Bill Smith: I ended up selling the cellular business after a few years, and that was fun, but it definitely wasn’t the business that I wanted to build long-term. I ended up starting a company called Insight, which is a company that issues payroll cards. It’s basically a fintech company before that term was thrown around a bunch. When prepaid Visa cards were just coming out and just becoming a thing, I got into that space and ended up building a company that had national distribution, and I sold it to Green Dot, which is a public company in the space, and I think the largest company in prepaid at the time.

Alejandro: Here’s a company where you didn’t raise any money, and you built from the ground up, and where you actually had the exposure to seeing how the full cycle is of building, scaling, and exiting a business. How was being able to see that from a 30,000-foot view and know that it can be done?

Bill Smith: It gets easier every time. Once you’ve seen the movie, it definitely gets easier. I still had a ton to learn and still do today, but at the time, selling the company to a public company, I was really lucky in that. The buyers were amazing. I loved working with them. They were bought into the business. I kept all my employees, and brand, and all that, so it’s cool. It was a really great experience.

Alejandro: One thing that is remarkable here is that you actually didn’t go to college. You taught yourself everything.

Bill Smith: You know, I did. I’d say I had to learn a lot of it the hard way. I had great parents, and that set me up for success and being able to get out there and figure things out. My parents were always very supportive of me from a young age of going out and figuring out businesses and supported all the curiosity I had. I was doing these businesses back before there was so much knowledge and talk of entrepreneurship and business. From my first couple of companies, I didn’t know anybody or have any other friends that were building businesses because I was doing it at such a young age.

Alejandro: One thing that is really interesting here – I enjoy my trips to the grocery, but you had one that was life-changing, so tell us what happened there.

Bill Smith: Fast-forward after I sold Insight, I went to the grocery store, to Publix, with my newborn and one-year-old on a Sunday afternoon. I experienced first-hand the pain of grocery shopping with kids. Both of my children were crying in the grocery cart, and we were thinking, “We’ve just got to get out of here and get back to the house and put these kids down for their naps.” In the parking lot of this Publix store, I looked at my wife, and I said, “You know what? I’m going to solve this problem. I’m going to figure out a way to deliver groceries to people.” That was the beginning of what became Shipt. Grocery delivery had existed in the Northeast and in New York for a long time but didn’t exist in the rest of America, and that was the problem I set out to solve.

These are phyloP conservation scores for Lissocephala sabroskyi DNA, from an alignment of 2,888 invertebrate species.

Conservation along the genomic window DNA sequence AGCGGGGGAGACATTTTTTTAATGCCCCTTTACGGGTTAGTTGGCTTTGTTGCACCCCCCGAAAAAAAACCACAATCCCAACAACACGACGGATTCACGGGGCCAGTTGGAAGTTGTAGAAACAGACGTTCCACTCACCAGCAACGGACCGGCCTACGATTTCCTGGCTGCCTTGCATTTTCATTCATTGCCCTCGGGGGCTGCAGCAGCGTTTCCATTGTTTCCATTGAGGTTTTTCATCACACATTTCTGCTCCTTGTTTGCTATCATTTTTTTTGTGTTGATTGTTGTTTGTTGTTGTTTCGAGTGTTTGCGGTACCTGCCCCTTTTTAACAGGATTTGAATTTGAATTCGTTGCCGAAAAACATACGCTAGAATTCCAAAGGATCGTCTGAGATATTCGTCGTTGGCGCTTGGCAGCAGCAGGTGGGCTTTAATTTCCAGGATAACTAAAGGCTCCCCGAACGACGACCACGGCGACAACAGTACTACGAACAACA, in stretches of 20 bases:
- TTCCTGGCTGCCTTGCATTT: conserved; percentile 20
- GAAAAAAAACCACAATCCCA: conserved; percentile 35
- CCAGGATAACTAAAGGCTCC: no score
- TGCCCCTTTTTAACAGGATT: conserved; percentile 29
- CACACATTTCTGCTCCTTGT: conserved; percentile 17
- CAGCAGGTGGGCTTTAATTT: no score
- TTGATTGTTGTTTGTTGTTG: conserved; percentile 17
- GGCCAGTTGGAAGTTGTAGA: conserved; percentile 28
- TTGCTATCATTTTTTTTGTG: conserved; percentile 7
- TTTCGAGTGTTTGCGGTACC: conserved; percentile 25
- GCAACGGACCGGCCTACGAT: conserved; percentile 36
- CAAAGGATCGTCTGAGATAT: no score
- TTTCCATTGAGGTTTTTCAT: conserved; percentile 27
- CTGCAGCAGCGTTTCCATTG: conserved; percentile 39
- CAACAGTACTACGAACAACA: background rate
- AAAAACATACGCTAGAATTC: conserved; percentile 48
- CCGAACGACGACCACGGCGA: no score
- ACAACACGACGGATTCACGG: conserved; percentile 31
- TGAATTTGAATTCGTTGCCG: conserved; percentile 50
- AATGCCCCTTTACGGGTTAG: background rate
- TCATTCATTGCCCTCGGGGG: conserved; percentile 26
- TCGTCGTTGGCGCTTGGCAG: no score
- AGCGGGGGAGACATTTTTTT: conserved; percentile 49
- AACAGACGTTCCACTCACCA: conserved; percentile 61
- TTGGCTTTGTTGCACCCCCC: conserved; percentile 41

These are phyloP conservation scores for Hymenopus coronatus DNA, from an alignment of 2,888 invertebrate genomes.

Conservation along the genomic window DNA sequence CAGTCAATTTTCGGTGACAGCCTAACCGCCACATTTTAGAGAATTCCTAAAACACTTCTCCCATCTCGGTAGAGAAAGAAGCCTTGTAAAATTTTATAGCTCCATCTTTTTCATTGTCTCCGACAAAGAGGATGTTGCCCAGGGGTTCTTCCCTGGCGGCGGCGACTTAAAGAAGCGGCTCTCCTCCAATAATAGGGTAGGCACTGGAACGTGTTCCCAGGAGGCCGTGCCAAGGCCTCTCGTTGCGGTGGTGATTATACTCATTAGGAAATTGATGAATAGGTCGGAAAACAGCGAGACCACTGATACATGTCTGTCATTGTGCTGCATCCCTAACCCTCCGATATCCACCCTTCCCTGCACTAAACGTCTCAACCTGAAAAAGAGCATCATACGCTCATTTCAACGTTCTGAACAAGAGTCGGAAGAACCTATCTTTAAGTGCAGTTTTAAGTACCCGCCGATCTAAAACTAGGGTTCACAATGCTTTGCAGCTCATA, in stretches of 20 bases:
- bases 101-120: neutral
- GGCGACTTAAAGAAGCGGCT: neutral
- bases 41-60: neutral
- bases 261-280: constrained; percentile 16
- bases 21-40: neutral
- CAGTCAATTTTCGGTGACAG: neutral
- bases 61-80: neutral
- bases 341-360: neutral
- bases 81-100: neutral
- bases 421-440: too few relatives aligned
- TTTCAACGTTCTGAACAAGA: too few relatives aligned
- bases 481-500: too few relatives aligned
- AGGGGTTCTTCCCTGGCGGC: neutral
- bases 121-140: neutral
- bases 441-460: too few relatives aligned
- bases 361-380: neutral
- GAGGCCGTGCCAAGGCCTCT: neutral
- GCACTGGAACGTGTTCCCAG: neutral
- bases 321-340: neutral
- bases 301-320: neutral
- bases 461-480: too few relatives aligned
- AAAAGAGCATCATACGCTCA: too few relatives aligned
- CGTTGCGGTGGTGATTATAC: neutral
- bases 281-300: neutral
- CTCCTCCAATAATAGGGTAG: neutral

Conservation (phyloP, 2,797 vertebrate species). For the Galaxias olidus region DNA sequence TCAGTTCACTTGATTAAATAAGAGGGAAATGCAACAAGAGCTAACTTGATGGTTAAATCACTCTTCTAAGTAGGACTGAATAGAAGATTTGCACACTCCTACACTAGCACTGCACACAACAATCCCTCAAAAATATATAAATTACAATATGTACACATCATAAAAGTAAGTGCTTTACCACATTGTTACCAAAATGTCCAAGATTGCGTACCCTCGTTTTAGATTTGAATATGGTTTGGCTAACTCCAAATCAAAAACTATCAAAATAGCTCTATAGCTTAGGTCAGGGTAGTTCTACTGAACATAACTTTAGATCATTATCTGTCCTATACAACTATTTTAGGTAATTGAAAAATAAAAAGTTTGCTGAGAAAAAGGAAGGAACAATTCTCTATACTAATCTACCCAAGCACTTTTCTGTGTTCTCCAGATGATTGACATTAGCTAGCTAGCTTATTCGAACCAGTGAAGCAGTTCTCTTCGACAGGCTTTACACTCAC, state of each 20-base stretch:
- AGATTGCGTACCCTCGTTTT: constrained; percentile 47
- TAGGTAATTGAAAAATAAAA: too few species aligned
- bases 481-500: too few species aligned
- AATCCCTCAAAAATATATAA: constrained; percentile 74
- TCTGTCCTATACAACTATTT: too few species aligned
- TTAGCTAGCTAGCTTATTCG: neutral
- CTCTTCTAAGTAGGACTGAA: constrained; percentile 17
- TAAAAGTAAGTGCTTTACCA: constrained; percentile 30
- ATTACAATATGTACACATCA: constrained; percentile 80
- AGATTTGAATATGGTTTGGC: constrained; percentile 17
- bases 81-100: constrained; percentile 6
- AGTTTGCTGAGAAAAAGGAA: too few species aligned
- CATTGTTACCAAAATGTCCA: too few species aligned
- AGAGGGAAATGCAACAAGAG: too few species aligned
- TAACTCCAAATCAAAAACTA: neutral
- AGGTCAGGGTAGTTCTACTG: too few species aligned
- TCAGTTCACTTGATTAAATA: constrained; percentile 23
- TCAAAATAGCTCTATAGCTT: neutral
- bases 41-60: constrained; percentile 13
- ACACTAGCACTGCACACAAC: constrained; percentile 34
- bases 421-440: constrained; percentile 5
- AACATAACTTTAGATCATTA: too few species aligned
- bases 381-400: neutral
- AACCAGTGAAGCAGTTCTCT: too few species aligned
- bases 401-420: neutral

Alejandro: Here is your third company, so you’ve been around the block at this time. When you were looking into the idea and bringing it to life and validating it, what process did you follow that you had learned from your previous companies?

Bill Smith: One of the key pieces of this was, I wanted to test and see if there was a real demand for grocery delivery before I invested in building out the software, and hiring a team, etc. I think a lot of people will tell you, “Oh, yeah. That’s a cool idea.” Most people don’t want to tell you the truth that a lot of ideas aren’t great ideas. The one way I found to test the demand is to see if somebody will pay me for it. If people will get their credit cards out, that’s a great true test of demand. My goal was to get 1,000 people to signup and pay for a one-year membership for grocery delivery before we wrote the first line of code. We put together this super, low-quality video that would be able to show people what this could look like and said, “Look. If we get 1,000 people to sign up, we’ll build it. Within three weeks, we got 1,000 people in Birmingham to sign up. We didn’t spend any money on customer acquisition or anything like that. It was all through word-of-mouth. We went to work building it and launched it three months later. 

Alejandro: Wow. What was that process? You finally get this validation; you have all these people via word-of-mouth, then you know that you’ve targeted or have struck a nerve in the market. Once you realize that there is something there worth exploring, what do you do in order to bring this to life? What is that process or that journey?

Bill Smith: The first thing I would figure out is, what’s the team going to look like? I knew I had to build that initial team that could build a product and get it launched. When I’m building a new company, I like to get really close to the customer experience and in every detail of how that product is actually going to be executed. The grocery business is very complex, actually. One of the biggest hurdles we had to figure out early on was how we would build a catalog of all of the grocery items that are in the store. Your typical grocery store has like 40,000 items in it. I called one of the large grocery chains and said, “I’m Bill Smith. I’m building a company; I’m building a grocery marketplace, and we’re going to provide delivery. Can we partner with you?” You can guess what their answer was: “No, thanks. We have it all figured out.” I had to figure out another way to get access to this data that did not exist on the internet. What we ended up deciding to do is send people into grocery stores and go through all these different ways of taking cameras and taking pictures and doing all these other things to ultimately figure out what products were available to build our first catalog.